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#6448 09/16/2009 07:36 PM
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Friends,

I was trying to think of something that might create a bit of "imperial entertainment" for those who may not have a big interest in pre-1918 collectibles, such as medals and uniforms, etc, etc... Many of our members concern themselves chiefly with collecting and studying various aspects of the National Socialist-period, 1933-1945. As these forums are mainly dedicated to areas of German military-history just prior to, and during the Second World War, I thought perhaps we could take a look at some of the early images that may have influenced those who also lived during that later time period..?

Take for instance Himmler's obsession with German culture - what were the things that fascinated not only the RFSS, but his entire generation? Certainly artistic interpretation added its profound impact to the printed word - renderings of brave heroes, warriors from the epic Nordic sagas, tales of Germanic knighthood and the lore of all things Aryan ... I believe the affect of the imperial graphic and visual-arts was a definitive contributing factor in shaping the perceptions of those that took the reins of the NS hierarchy. Darwin's radical new theories were still a juicy topic for discussion in coffee-houses throughout Europe, as were brilliant, new scientific discoveries. Nature's influence flourished in the decorative arts, the naturalistic-style of illustration and design prevalent in most examples of Nouveau and Jugenstil arts and crafts.

Periodicals, magazines, books and newspapers were the greatest influences on the masses at the turn of the century and the majority of them were illustrated with artwork of one kind or another. Pen and ink line-illustrations, oil paintings and watercolors, engravings, etchings and myriads of lithographs, wood-cuts and crayon drawings - all played a part in the graphic-related industries.. Each concept easily worth a thousand words or more, many of these illustrations can be taken as well-defined reflections of current topics and events of those heady times.

So let's take a look at a few that I've nicked for the occasion ... sshhh! Big Grin

Please share your thoughts and favorite pics with us, too. How hard can it be to pop something into your scanner? Give us your take on these early sources of NS influence and interest. Remember, no photos please, artwork only.

Some of these are a bit small but ... beggars can't be choosers ... nevertheless, hope you enjoy!

Bill

1/3 ... early German soldier

germansoldier.jpg (14.74 KB, 2373 downloads)
#6449 09/16/2009 07:44 PM
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2/3 ... Bayerischer Soldat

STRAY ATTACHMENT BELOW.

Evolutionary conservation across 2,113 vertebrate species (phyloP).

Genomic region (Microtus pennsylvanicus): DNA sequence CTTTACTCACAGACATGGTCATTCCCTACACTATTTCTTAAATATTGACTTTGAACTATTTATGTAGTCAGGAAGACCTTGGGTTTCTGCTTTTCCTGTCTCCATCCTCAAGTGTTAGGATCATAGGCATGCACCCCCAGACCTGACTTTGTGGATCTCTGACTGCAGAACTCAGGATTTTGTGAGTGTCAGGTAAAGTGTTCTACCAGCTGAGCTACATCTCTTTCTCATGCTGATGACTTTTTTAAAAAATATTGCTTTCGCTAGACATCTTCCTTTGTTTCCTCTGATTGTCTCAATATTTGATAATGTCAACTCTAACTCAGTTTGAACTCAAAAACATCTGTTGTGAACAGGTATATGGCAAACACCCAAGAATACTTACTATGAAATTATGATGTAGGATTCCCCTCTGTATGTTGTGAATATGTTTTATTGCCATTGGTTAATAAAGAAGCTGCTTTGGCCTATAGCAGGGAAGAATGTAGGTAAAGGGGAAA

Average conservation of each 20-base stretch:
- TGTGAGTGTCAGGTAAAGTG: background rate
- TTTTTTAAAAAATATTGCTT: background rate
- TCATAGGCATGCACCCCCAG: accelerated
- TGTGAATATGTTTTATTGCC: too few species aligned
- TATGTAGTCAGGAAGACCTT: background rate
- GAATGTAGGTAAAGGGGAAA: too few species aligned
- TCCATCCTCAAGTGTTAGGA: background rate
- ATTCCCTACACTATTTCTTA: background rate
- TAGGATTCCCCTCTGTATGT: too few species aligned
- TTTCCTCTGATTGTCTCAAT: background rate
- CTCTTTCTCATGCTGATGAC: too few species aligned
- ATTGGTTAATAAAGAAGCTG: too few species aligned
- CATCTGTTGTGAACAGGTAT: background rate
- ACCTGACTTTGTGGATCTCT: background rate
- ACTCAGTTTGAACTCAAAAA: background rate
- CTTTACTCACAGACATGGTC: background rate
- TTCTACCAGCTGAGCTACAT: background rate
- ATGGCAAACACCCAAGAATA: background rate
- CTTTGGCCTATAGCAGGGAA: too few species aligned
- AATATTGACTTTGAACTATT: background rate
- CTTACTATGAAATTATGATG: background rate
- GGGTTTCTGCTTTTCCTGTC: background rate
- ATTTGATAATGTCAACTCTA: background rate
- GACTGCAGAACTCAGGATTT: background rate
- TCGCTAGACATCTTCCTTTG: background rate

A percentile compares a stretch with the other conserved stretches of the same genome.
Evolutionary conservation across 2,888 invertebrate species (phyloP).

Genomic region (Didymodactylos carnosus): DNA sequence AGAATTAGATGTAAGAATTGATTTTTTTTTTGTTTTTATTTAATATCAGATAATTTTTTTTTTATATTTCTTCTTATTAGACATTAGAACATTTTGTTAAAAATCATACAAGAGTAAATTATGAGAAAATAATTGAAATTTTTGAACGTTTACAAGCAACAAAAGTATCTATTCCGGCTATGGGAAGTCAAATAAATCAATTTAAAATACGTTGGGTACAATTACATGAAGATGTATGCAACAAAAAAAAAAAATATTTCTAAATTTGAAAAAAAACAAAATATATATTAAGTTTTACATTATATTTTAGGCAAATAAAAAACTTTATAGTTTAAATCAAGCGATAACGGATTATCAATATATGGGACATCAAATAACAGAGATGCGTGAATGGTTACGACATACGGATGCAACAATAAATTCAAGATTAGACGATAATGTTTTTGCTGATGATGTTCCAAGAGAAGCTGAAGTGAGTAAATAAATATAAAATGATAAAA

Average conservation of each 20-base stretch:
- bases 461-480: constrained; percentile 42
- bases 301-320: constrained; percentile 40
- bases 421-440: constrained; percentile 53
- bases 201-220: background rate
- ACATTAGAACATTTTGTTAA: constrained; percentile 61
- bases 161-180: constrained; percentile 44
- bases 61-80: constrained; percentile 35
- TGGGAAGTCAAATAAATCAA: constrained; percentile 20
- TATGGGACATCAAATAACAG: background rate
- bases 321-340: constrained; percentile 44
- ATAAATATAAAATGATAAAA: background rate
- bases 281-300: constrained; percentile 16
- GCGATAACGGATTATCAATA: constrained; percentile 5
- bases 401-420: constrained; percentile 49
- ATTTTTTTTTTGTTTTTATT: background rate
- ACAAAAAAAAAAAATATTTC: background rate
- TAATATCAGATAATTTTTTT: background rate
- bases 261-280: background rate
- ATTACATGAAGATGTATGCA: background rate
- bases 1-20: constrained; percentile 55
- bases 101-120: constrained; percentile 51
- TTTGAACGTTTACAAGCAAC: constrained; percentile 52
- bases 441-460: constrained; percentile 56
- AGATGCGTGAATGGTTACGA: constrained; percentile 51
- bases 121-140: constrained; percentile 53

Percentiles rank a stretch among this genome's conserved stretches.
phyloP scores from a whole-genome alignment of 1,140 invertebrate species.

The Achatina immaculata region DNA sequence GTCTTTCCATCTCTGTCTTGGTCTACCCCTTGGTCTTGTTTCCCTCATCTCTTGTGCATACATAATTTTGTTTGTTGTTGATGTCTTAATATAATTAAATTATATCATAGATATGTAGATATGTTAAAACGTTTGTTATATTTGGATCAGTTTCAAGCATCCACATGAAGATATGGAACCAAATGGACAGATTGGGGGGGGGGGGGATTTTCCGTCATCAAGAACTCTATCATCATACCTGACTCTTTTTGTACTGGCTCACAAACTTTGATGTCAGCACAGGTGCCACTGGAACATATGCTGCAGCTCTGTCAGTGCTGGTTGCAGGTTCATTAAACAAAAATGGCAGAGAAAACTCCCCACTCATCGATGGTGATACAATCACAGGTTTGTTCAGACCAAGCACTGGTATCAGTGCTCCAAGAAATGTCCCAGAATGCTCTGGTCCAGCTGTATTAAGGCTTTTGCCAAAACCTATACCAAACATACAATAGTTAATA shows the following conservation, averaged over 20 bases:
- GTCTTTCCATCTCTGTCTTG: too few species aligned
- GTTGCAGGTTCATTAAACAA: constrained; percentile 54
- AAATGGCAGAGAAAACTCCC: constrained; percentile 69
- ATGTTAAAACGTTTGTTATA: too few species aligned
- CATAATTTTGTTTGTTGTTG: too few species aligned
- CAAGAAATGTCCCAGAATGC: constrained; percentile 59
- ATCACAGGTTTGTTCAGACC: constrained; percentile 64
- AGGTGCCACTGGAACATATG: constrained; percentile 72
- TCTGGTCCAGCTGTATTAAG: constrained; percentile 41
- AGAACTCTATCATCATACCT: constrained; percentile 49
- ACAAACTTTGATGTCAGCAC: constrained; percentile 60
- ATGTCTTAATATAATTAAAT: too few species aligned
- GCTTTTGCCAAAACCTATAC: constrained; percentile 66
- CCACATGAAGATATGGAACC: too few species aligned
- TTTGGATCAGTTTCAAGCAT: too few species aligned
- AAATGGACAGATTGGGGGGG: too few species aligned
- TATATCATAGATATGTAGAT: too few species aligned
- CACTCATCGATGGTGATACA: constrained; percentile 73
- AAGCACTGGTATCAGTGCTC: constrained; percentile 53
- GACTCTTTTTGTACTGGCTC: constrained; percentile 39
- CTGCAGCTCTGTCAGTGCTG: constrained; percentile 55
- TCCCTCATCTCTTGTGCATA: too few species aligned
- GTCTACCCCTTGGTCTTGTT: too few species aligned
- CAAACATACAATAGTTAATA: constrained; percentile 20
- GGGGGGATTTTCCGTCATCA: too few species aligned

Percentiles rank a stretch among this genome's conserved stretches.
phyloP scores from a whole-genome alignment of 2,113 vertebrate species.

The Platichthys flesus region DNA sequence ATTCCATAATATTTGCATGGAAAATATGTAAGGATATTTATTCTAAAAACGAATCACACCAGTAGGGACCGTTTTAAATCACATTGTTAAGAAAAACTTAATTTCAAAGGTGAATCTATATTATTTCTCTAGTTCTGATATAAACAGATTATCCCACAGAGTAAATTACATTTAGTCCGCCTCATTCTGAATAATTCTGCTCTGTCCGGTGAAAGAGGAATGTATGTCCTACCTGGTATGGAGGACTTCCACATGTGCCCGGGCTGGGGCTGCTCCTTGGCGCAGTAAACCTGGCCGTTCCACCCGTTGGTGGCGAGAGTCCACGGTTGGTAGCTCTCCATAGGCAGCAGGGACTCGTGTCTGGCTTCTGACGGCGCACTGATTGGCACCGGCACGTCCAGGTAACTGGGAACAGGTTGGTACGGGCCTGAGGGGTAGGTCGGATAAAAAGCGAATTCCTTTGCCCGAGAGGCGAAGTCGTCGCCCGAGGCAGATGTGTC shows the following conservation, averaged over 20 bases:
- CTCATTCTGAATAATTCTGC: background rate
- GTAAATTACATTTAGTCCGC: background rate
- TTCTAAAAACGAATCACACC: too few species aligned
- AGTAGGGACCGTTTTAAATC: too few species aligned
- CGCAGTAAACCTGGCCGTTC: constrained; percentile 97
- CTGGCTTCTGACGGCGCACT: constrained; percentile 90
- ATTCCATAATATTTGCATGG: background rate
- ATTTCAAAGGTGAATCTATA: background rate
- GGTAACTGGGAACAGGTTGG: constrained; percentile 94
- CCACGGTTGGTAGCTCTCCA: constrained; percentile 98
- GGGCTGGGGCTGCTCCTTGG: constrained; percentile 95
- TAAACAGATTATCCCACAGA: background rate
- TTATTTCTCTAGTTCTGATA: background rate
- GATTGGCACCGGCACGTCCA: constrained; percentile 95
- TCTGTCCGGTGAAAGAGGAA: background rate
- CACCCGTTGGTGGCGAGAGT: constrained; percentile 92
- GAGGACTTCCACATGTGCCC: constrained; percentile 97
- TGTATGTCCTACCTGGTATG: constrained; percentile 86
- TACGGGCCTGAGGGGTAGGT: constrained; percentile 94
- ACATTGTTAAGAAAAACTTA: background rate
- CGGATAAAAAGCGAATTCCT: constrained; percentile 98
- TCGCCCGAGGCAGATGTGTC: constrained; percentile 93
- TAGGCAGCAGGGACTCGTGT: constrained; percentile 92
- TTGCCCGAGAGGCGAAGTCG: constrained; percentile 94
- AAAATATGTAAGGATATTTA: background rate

bayerischersoldat.jpg (25.28 KB, 2354 downloads)
#6450 09/16/2009 07:46 PM
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3/3

Wotan and his ravens, Hugin & Munin. (thought and memory)

wotan.jpg (16.19 KB, 2346 downloads)
#6451 09/18/2009 07:45 PM
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... Valkyries

valkyries.jpg (101.28 KB, 2324 downloads)
#6452 09/22/2009 08:02 PM
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... heh ... Big Grin

m_feldbauer.jpg (8.83 KB, 2303 downloads)
#6453 09/26/2009 01:02 PM
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Weapons and symbols of the Thirty-Years War ...

waffensm.jpg (100.36 KB, 2289 downloads)
#6454 10/03/2009 09:40 AM
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Gentlemen,

Sorry if nobody likes the images, I do ... Big Grin

Maybe I can get a response on this little beauty? A nice pair of.., err, ah.. seahorses!

Wink

B~

mermaid.jpg (13.67 KB, 2262 downloads)
#6455 10/03/2009 03:10 PM
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They are great pictures. I agree that the obsession with Germanic culture; the past, fairy tails, etc. began long before the Third Reich and RF Himmler. Only he made a lot of it state funded and made certain aspect of it and its belief mandatory. At least for the General SS. Its sad in this age people do not care about culture at all really. The value culture, the arts, and even our own heroic past have, have cease to have a tremendous amount of value to anyone and especially to youth and today's popular culture. Too bad really. Anyways great pictures I really like them, but maybe I'm just one of those weird people that romanticize about the past and think it still holds some value.
I also really don't think it's that nobody likes these pictures, its just participation is down so much nowadays. Frown Something needs to be done to revive this forum, there has got to be a way. I have just always liked the set up of this forum over the others, the way the pages are viewed, etc.. Maybe I'm just nostalgic though. Smile

#6456 10/04/2009 01:16 PM
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Adam,

Thanks for your thoughts and kind response. You mention culture, or actually the lack of it today. heh... only time will tell, however, I'm sure there's something good going on somewhere out there? - Yeah, how about some of our own great and powerful cultural icons - Michael Jackson, Brittney, other tone-deaf singers in general, gangstas, buffoons, etc ... big smelly mounds of poop and pleez, ... spare me wid dat munchkin-brained cosmic debris!

It seems these days we're all pretty much fully occupied with our own unique and sometimes drastically normal work-a-day rat-races, or wheels-of-mis-fortune, or whatever the individual case may be? Work, get up, go to work again, on and on over and over, ad nauseum, ad infinitum ... well, for better or worse I've chosen this hobby and have stuck with it longer than many a passing fancy over the fleeting years. Hopefully I'd like to be able to pass on some of my small inspirations and personal triumphs to any who share the same kindred interests, but then again, maybe not? Leastwise, I'm willing to give 'er a go ...